best steel for permanent wire edm fixtures
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    Default best steel for permanent wire edm fixtures

    any of you guys know what they make edm rulers and such from? I figure a 4 series stainless since they are magnetic, but not 100% sure. I have a bunch of 440c on hand.

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    There is a pretty good thread on the subject here. Looks like what you have will work but might no be the most corrosion resistant.

    Hope it helps! Gary

    Anyone made any homemade wire EDM vises?

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    i swear i searched.

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    TO THE GALLOWS WITH HIM!!!!

    The forum's search function sucks and always has. Best bet is to use Google and restrict its search to the domain, here. That works pretty well.

    As for material, I use any of the Martensitic Stainlesses that I happen to have on hand when I make them. 4XX series and 17-4 used all the time with satisfactory results. I do have a few of D2 and they have done well enough but require attention to detail in cleaning.

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    😄 I wasn't trying to make any kind of statement about searching I was trying to find out what 3R used when I came across the thread. I have a hard enough time searching up things I know are there let alone when I don't.

    Gary

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    ok.. so where the heck do you buy stavax steel..

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    Our edm fixtures here are exclusively 17-4...only issue we have is operators cutting them lol...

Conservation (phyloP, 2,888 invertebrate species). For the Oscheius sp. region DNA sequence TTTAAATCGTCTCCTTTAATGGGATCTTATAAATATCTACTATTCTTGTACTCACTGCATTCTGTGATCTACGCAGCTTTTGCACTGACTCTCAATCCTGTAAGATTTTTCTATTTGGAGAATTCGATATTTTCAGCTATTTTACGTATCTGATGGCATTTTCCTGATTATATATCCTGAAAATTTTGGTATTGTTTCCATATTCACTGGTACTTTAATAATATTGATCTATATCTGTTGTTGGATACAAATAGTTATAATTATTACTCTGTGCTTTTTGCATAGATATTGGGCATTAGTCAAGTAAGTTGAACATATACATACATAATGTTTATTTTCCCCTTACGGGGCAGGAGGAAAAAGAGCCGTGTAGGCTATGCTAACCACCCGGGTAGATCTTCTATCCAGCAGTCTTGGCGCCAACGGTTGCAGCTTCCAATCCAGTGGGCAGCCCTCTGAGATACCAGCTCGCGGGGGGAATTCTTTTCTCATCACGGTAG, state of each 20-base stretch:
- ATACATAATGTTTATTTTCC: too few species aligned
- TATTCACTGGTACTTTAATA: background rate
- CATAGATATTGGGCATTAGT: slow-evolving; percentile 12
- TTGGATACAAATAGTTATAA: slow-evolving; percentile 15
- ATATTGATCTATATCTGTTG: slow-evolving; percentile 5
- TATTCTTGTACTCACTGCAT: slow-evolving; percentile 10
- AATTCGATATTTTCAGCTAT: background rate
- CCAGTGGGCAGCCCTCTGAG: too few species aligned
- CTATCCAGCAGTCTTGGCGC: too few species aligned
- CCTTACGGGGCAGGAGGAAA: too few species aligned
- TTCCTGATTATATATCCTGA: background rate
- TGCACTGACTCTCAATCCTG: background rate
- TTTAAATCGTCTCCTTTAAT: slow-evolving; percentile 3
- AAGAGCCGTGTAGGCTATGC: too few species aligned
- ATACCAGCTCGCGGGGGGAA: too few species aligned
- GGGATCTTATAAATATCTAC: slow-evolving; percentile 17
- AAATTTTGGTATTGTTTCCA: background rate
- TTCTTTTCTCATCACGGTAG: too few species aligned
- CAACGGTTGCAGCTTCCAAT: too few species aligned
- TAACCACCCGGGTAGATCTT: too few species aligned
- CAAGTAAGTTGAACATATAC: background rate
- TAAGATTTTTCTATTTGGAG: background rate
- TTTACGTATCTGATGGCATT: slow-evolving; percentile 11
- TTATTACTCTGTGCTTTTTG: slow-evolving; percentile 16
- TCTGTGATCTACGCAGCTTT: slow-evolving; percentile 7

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    440C here. Although we do have a couple aluminum fixtures that were made for one offs that became repeats.

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    We use 440C also. We have made several vices and angle plates and V blocks.

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    i ordered 420ers. should last a decade.

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    I believe 3R tooling is all 420.

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    System 3R use Stavax(Uddeholm Stavax ESR | Uddeholm)
    I have don some fixturs and it work great. At the same time you can harden it.


    Sent from my iPhone using Tapatalk

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    17-4 is what we like to use. It cuts nice hardened, its magnetic for easy grinding, and holds up well. Even at H900(40-46 Rc), it is still pretty good to work with if it needs a modification down the road. 17-4 has similar corrosion resistance to 420. Since our fixtures aren't on the machine any longer than a couple of weeks at a time, and are cleaned up after, corrosion hasn't been much of an issue.

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    Hi All:
    Years ago I built a very fancy tiltable EDM vise from Stavax Supreme and I have to say I'm a bit disappointed.
    I got it back from the heat treaters at 53 RC which is about as hard as Stavax will go.